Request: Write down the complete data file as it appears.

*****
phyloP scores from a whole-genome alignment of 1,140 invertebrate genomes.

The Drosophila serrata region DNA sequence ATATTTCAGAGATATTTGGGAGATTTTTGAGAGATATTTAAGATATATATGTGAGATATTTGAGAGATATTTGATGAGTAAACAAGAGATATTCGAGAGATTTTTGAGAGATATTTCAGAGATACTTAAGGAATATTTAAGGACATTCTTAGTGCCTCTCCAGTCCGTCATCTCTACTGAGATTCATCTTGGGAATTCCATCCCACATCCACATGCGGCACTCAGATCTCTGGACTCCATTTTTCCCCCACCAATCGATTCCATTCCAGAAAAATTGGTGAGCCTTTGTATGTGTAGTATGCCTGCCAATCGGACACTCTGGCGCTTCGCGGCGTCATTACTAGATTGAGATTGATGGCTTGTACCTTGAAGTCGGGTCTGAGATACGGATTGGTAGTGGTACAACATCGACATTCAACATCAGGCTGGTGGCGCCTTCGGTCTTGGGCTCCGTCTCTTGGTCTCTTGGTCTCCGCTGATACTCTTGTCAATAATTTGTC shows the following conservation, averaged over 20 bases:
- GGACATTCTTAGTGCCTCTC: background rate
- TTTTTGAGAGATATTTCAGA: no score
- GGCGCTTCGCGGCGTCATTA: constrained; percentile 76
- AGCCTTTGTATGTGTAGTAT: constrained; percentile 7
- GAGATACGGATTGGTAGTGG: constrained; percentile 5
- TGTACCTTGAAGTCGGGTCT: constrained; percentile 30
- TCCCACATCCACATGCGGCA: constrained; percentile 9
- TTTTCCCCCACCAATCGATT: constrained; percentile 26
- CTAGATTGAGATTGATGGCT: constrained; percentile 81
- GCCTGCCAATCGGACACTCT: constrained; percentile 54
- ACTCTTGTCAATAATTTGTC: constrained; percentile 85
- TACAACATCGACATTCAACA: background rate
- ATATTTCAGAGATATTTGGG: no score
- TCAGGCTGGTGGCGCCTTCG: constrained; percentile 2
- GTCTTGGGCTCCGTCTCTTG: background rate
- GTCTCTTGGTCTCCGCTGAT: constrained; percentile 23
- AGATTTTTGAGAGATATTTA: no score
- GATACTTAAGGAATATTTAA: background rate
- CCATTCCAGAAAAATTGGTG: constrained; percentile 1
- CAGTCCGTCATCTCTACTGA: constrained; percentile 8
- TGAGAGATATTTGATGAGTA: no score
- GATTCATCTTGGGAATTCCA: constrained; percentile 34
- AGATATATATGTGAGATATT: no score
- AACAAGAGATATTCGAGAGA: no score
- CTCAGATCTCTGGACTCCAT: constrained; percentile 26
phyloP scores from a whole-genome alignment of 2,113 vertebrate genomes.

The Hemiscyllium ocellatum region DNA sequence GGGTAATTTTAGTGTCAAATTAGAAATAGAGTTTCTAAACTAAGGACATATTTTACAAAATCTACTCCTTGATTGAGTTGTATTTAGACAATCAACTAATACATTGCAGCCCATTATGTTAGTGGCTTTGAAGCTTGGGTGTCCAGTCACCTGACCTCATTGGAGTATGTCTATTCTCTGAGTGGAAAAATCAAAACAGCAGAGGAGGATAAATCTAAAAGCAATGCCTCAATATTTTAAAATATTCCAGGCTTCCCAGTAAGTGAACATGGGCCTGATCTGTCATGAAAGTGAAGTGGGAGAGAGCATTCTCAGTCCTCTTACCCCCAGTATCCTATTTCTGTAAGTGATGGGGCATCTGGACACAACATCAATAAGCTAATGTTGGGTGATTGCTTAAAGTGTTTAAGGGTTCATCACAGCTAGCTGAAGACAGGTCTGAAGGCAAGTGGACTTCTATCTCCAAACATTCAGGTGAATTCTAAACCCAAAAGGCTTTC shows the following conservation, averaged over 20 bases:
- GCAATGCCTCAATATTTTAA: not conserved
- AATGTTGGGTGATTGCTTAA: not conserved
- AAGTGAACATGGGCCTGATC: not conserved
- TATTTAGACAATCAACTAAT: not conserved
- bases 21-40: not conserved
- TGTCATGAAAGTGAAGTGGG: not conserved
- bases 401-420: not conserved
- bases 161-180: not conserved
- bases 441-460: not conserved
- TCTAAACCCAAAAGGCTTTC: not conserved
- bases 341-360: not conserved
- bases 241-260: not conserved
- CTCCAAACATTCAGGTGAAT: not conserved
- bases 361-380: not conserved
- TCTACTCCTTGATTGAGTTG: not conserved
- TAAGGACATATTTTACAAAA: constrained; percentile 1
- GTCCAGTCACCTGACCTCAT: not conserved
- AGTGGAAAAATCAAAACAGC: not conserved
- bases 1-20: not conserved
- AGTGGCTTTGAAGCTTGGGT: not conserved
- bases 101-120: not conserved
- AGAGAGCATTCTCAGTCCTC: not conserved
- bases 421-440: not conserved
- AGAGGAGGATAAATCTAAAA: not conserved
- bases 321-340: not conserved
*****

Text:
phyloP scores from a whole-genome alignment of 1,140 invertebrate genomes.

The Drosophila serrata region DNA sequence ATATTTCAGAGATATTTGGGAGATTTTTGAGAGATATTTAAGATATATATGTGAGATATTTGAGAGATATTTGATGAGTAAACAAGAGATATTCGAGAGATTTTTGAGAGATATTTCAGAGATACTTAAGGAATATTTAAGGACATTCTTAGTGCCTCTCCAGTCCGTCATCTCTACTGAGATTCATCTTGGGAATTCCATCCCACATCCACATGCGGCACTCAGATCTCTGGACTCCATTTTTCCCCCACCAATCGATTCCATTCCAGAAAAATTGGTGAGCCTTTGTATGTGTAGTATGCCTGCCAATCGGACACTCTGGCGCTTCGCGGCGTCATTACTAGATTGAGATTGATGGCTTGTACCTTGAAGTCGGGTCTGAGATACGGATTGGTAGTGGTACAACATCGACATTCAACATCAGGCTGGTGGCGCCTTCGGTCTTGGGCTCCGTCTCTTGGTCTCTTGGTCTCCGCTGATACTCTTGTCAATAATTTGTC shows the following conservation, averaged over 20 bases:
- GGACATTCTTAGTGCCTCTC: background rate
- TTTTTGAGAGATATTTCAGA: no score
- GGCGCTTCGCGGCGTCATTA: constrained; percentile 76
- AGCCTTTGTATGTGTAGTAT: constrained; percentile 7
- GAGATACGGATTGGTAGTGG: constrained; percentile 5
- TGTACCTTGAAGTCGGGTCT: constrained; percentile 30
- TCCCACATCCACATGCGGCA: constrained; percentile 9
- TTTTCCCCCACCAATCGATT: constrained; percentile 26
- CTAGATTGAGATTGATGGCT: constrained; percentile 81
- GCCTGCCAATCGGACACTCT: constrained; percentile 54
- ACTCTTGTCAATAATTTGTC: constrained; percentile 85
- TACAACATCGACATTCAACA: background rate
- ATATTTCAGAGATATTTGGG: no score
- TCAGGCTGGTGGCGCCTTCG: constrained; percentile 2
- GTCTTGGGCTCCGTCTCTTG: background rate
- GTCTCTTGGTCTCCGCTGAT: constrained; percentile 23
- AGATTTTTGAGAGATATTTA: no score
- GATACTTAAGGAATATTTAA: background rate
- CCATTCCAGAAAAATTGGTG: constrained; percentile 1
- CAGTCCGTCATCTCTACTGA: constrained; percentile 8
- TGAGAGATATTTGATGAGTA: no score
- GATTCATCTTGGGAATTCCA: constrained; percentile 34
- AGATATATATGTGAGATATT: no score
- AACAAGAGATATTCGAGAGA: no score
- CTCAGATCTCTGGACTCCAT: constrained; percentile 26
phyloP scores from a whole-genome alignment of 2,113 vertebrate genomes.

The Hemiscyllium ocellatum region DNA sequence GGGTAATTTTAGTGTCAAATTAGAAATAGAGTTTCTAAACTAAGGACATATTTTACAAAATCTACTCCTTGATTGAGTTGTATTTAGACAATCAACTAATACATTGCAGCCCATTATGTTAGTGGCTTTGAAGCTTGGGTGTCCAGTCACCTGACCTCATTGGAGTATGTCTATTCTCTGAGTGGAAAAATCAAAACAGCAGAGGAGGATAAATCTAAAAGCAATGCCTCAATATTTTAAAATATTCCAGGCTTCCCAGTAAGTGAACATGGGCCTGATCTGTCATGAAAGTGAAGTGGGAGAGAGCATTCTCAGTCCTCTTACCCCCAGTATCCTATTTCTGTAAGTGATGGGGCATCTGGACACAACATCAATAAGCTAATGTTGGGTGATTGCTTAAAGTGTTTAAGGGTTCATCACAGCTAGCTGAAGACAGGTCTGAAGGCAAGTGGACTTCTATCTCCAAACATTCAGGTGAATTCTAAACCCAAAAGGCTTTC shows the following conservation, averaged over 20 bases:
- GCAATGCCTCAATATTTTAA: not conserved
- AATGTTGGGTGATTGCTTAA: not conserved
- AAGTGAACATGGGCCTGATC: not conserved
- TATTTAGACAATCAACTAAT: not conserved
- bases 21-40: not conserved
- TGTCATGAAAGTGAAGTGGG: not conserved
- bases 401-420: not conserved
- bases 161-180: not conserved
- bases 441-460: not conserved
- TCTAAACCCAAAAGGCTTTC: not conserved
- bases 341-360: not conserved
- bases 241-260: not conserved
- CTCCAAACATTCAGGTGAAT: not conserved
- bases 361-380: not conserved
- TCTACTCCTTGATTGAGTTG: not conserved
- TAAGGACATATTTTACAAAA: constrained; percentile 1
- GTCCAGTCACCTGACCTCAT: not conserved
- AGTGGAAAAATCAAAACAGC: not conserved
- bases 1-20: not conserved
- AGTGGCTTTGAAGCTTGGGT: not conserved
- bases 101-120: not conserved
- AGAGAGCATTCTCAGTCCTC: not conserved
- bases 421-440: not conserved
- AGAGGAGGATAAATCTAAAA: not conserved
- bases 321-340: not conserved